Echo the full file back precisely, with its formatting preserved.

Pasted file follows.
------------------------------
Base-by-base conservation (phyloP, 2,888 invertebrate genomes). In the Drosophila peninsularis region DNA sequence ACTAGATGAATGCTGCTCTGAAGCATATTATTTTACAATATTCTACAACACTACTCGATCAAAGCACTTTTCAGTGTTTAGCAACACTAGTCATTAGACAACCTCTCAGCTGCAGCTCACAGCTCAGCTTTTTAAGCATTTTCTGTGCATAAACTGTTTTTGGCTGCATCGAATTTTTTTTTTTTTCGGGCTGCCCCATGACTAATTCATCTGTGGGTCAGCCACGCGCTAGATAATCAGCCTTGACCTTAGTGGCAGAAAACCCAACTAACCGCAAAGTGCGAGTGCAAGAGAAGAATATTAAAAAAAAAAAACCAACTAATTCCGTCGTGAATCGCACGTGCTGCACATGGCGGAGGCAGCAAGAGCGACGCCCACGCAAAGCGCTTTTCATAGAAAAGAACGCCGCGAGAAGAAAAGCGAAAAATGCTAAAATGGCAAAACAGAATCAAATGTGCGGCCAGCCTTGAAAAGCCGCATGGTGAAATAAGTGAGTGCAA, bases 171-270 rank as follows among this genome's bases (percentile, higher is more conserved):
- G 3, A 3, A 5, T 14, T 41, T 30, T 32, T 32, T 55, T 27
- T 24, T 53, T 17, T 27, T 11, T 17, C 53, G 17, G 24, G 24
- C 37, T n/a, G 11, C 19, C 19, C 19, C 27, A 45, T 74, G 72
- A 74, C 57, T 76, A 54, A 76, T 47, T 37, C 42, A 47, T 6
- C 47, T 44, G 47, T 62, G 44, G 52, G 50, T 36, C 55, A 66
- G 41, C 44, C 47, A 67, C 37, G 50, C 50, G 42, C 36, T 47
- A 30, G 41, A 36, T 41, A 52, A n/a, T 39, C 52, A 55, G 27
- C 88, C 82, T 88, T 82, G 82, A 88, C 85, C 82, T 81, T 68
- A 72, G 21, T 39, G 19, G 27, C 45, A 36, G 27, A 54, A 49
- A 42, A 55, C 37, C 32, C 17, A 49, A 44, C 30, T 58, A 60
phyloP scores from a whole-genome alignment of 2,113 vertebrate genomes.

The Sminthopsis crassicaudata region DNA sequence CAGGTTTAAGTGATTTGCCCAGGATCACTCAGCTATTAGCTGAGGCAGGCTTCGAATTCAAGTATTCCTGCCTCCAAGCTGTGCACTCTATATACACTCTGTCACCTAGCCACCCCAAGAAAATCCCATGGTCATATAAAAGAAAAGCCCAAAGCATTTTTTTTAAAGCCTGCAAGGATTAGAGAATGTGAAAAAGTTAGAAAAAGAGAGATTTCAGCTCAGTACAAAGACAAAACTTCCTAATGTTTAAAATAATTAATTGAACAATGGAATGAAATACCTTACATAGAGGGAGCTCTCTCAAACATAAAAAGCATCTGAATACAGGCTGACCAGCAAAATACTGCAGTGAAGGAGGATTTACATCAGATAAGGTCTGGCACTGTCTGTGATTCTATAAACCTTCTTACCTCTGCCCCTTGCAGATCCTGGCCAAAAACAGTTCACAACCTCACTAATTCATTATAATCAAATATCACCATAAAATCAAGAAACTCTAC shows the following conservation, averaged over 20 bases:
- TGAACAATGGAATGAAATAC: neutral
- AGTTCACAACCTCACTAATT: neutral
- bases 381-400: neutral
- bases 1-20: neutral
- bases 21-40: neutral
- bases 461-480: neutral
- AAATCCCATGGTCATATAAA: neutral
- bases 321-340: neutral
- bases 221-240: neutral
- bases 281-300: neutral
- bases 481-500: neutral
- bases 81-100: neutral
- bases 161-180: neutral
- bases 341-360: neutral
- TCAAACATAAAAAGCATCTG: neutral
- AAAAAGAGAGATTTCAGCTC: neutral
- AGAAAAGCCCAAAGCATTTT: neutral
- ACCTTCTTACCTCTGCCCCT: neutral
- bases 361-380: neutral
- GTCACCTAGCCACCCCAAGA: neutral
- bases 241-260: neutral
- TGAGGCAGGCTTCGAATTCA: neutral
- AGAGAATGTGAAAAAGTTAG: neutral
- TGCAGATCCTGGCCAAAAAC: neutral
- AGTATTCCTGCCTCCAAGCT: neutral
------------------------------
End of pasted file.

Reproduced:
Base-by-base conservation (phyloP, 2,888 invertebrate genomes). In the Drosophila peninsularis region DNA sequence ACTAGATGAATGCTGCTCTGAAGCATATTATTTTACAATATTCTACAACACTACTCGATCAAAGCACTTTTCAGTGTTTAGCAACACTAGTCATTAGACAACCTCTCAGCTGCAGCTCACAGCTCAGCTTTTTAAGCATTTTCTGTGCATAAACTGTTTTTGGCTGCATCGAATTTTTTTTTTTTTCGGGCTGCCCCATGACTAATTCATCTGTGGGTCAGCCACGCGCTAGATAATCAGCCTTGACCTTAGTGGCAGAAAACCCAACTAACCGCAAAGTGCGAGTGCAAGAGAAGAATATTAAAAAAAAAAAACCAACTAATTCCGTCGTGAATCGCACGTGCTGCACATGGCGGAGGCAGCAAGAGCGACGCCCACGCAAAGCGCTTTTCATAGAAAAGAACGCCGCGAGAAGAAAAGCGAAAAATGCTAAAATGGCAAAACAGAATCAAATGTGCGGCCAGCCTTGAAAAGCCGCATGGTGAAATAAGTGAGTGCAA, bases 171-270 rank as follows among this genome's bases (percentile, higher is more conserved):
- G 3, A 3, A 5, T 14, T 41, T 30, T 32, T 32, T 55, T 27
- T 24, T 53, T 17, T 27, T 11, T 17, C 53, G 17, G 24, G 24
- C 37, T n/a, G 11, C 19, C 19, C 19, C 27, A 45, T 74, G 72
- A 74, C 57, T 76, A 54, A 76, T 47, T 37, C 42, A 47, T 6
- C 47, T 44, G 47, T 62, G 44, G 52, G 50, T 36, C 55, A 66
- G 41, C 44, C 47, A 67, C 37, G 50, C 50, G 42, C 36, T 47
- A 30, G 41, A 36, T 41, A 52, A n/a, T 39, C 52, A 55, G 27
- C 88, C 82, T 88, T 82, G 82, A 88, C 85, C 82, T 81, T 68
- A 72, G 21, T 39, G 19, G 27, C 45, A 36, G 27, A 54, A 49
- A 42, A 55, C 37, C 32, C 17, A 49, A 44, C 30, T 58, A 60
phyloP scores from a whole-genome alignment of 2,113 vertebrate genomes.

The Sminthopsis crassicaudata region DNA sequence CAGGTTTAAGTGATTTGCCCAGGATCACTCAGCTATTAGCTGAGGCAGGCTTCGAATTCAAGTATTCCTGCCTCCAAGCTGTGCACTCTATATACACTCTGTCACCTAGCCACCCCAAGAAAATCCCATGGTCATATAAAAGAAAAGCCCAAAGCATTTTTTTTAAAGCCTGCAAGGATTAGAGAATGTGAAAAAGTTAGAAAAAGAGAGATTTCAGCTCAGTACAAAGACAAAACTTCCTAATGTTTAAAATAATTAATTGAACAATGGAATGAAATACCTTACATAGAGGGAGCTCTCTCAAACATAAAAAGCATCTGAATACAGGCTGACCAGCAAAATACTGCAGTGAAGGAGGATTTACATCAGATAAGGTCTGGCACTGTCTGTGATTCTATAAACCTTCTTACCTCTGCCCCTTGCAGATCCTGGCCAAAAACAGTTCACAACCTCACTAATTCATTATAATCAAATATCACCATAAAATCAAGAAACTCTAC shows the following conservation, averaged over 20 bases:
- TGAACAATGGAATGAAATAC: neutral
- AGTTCACAACCTCACTAATT: neutral
- bases 381-400: neutral
- bases 1-20: neutral
- bases 21-40: neutral
- bases 461-480: neutral
- AAATCCCATGGTCATATAAA: neutral
- bases 321-340: neutral
- bases 221-240: neutral
- bases 281-300: neutral
- bases 481-500: neutral
- bases 81-100: neutral
- bases 161-180: neutral
- bases 341-360: neutral
- TCAAACATAAAAAGCATCTG: neutral
- AAAAAGAGAGATTTCAGCTC: neutral
- AGAAAAGCCCAAAGCATTTT: neutral
- ACCTTCTTACCTCTGCCCCT: neutral
- bases 361-380: neutral
- GTCACCTAGCCACCCCAAGA: neutral
- bases 241-260: neutral
- TGAGGCAGGCTTCGAATTCA: neutral
- AGAGAATGTGAAAAAGTTAG: neutral
- TGCAGATCCTGGCCAAAAAC: neutral
- AGTATTCCTGCCTCCAAGCT: neutral